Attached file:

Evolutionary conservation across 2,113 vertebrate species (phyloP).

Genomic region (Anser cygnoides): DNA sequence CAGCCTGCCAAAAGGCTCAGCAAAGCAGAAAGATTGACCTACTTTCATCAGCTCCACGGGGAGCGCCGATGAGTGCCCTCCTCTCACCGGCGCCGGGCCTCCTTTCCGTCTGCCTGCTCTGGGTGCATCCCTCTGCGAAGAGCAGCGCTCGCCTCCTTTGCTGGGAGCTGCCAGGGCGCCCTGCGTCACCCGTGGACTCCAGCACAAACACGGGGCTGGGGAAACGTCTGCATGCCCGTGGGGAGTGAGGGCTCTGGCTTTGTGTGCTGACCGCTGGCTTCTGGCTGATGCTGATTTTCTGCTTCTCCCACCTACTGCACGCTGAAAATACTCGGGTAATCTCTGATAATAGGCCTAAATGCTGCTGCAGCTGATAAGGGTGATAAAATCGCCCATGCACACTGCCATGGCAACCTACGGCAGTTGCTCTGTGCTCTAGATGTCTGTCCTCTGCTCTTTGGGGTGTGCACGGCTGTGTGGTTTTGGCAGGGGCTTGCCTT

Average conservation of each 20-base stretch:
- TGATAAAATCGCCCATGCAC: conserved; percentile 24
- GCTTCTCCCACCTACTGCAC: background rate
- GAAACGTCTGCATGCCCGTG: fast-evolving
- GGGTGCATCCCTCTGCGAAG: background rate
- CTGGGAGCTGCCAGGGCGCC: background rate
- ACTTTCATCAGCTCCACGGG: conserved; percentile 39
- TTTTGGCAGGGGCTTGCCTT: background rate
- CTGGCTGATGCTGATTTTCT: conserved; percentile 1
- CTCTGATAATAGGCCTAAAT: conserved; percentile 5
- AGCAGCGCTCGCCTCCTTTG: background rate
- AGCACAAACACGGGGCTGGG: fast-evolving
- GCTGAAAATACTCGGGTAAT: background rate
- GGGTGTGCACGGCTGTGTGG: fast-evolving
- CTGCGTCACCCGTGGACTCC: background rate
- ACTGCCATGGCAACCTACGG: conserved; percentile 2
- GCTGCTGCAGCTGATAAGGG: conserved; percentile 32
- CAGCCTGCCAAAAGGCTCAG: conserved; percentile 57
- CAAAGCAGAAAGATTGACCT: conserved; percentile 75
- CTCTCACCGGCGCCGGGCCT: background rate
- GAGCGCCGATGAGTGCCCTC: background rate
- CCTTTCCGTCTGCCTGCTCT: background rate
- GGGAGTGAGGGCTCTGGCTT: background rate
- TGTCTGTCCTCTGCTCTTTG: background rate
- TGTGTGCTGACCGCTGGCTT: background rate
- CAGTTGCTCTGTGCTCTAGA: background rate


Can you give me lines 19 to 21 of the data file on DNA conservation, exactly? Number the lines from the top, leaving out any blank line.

- GCTGCTGCAGCTGATAAGGG: conserved; percentile 32
- CAGCCTGCCAAAAGGCTCAG: conserved; percentile 57
- CAAAGCAGAAAGATTGACCT: conserved; percentile 75